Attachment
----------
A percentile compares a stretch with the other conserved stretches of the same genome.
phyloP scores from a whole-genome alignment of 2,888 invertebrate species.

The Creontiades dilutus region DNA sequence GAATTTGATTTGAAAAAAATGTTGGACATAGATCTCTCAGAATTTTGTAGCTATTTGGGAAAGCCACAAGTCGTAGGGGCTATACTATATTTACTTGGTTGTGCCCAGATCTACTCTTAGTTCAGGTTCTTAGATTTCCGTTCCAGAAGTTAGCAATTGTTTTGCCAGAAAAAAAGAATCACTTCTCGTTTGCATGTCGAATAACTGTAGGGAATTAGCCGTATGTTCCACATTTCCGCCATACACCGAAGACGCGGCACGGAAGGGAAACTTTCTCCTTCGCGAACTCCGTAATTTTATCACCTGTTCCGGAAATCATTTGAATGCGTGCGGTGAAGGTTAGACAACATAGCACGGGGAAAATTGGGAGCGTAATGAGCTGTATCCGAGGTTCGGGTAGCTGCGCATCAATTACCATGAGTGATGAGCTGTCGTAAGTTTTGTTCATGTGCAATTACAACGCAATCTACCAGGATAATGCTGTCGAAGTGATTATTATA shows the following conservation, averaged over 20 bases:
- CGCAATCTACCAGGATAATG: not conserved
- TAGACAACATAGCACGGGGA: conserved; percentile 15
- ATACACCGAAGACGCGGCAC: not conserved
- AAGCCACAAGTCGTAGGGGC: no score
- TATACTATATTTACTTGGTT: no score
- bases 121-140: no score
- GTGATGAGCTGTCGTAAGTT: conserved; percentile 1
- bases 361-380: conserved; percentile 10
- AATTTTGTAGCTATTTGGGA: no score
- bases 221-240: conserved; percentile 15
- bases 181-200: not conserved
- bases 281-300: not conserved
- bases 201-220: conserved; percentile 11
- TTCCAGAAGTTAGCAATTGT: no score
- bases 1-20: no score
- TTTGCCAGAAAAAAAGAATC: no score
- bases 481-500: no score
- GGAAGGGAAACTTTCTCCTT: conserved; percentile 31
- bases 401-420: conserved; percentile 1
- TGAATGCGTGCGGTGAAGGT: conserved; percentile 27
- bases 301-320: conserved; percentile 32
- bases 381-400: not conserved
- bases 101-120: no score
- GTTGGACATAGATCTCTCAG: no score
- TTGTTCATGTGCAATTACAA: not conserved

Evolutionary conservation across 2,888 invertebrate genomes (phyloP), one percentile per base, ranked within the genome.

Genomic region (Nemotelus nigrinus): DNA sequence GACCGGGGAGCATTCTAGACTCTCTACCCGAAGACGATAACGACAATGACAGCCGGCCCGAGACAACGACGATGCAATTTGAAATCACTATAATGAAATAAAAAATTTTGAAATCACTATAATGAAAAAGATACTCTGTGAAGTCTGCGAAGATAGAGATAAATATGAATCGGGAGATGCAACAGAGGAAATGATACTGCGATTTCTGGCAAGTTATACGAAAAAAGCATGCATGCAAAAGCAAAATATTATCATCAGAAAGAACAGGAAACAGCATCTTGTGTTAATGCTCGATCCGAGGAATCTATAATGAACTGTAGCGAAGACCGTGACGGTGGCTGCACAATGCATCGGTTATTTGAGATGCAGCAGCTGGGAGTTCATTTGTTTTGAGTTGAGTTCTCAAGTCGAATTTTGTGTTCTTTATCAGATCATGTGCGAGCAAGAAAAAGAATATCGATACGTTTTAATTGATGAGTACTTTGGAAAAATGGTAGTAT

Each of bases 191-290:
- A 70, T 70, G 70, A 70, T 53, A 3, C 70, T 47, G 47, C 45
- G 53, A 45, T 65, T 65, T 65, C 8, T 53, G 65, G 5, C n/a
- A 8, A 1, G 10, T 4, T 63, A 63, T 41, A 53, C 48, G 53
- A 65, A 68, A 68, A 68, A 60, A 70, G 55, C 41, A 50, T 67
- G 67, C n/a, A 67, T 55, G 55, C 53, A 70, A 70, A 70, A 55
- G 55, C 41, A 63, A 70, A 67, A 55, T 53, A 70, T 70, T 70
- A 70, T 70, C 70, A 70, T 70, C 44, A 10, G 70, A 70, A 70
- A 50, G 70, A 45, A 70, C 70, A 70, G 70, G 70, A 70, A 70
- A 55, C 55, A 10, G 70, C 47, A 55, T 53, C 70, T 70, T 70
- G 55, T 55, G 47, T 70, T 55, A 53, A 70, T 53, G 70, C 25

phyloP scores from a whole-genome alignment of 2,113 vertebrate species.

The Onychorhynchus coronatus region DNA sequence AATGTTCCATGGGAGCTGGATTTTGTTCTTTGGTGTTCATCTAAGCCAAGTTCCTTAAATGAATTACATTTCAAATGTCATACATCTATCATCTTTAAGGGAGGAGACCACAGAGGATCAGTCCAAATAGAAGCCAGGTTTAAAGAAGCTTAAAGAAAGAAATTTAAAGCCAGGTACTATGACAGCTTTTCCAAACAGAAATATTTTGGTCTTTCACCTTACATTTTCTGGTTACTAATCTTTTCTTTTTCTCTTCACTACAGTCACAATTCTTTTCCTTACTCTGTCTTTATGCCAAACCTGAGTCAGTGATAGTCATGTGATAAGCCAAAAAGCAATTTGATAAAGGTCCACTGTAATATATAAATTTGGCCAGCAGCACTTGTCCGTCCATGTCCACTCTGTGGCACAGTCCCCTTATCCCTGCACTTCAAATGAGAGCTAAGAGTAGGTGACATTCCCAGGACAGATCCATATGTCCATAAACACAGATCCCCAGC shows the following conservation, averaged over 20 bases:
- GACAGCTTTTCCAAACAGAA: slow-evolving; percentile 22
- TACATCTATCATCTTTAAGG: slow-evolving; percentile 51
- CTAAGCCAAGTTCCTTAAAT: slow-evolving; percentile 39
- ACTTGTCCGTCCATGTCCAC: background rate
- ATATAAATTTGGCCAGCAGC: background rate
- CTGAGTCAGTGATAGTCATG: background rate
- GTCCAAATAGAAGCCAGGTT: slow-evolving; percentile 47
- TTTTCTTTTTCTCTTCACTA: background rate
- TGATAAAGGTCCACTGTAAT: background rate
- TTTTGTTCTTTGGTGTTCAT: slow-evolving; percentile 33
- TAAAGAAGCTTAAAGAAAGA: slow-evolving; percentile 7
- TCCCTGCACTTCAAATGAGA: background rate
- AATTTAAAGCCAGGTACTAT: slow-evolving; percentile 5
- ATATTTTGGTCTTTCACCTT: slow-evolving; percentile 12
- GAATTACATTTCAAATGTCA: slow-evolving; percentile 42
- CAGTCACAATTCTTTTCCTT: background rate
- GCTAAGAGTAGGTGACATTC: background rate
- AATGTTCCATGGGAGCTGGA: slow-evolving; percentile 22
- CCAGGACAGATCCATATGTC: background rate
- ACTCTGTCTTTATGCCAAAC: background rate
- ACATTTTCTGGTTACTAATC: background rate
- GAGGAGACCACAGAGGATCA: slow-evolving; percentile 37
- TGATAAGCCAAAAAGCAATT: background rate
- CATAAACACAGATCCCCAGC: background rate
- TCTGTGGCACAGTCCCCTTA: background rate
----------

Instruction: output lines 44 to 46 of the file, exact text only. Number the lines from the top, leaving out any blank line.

- GACAGCTTTTCCAAACAGAA: slow-evolving; percentile 22
- TACATCTATCATCTTTAAGG: slow-evolving; percentile 51
- CTAAGCCAAGTTCCTTAAAT: slow-evolving; percentile 39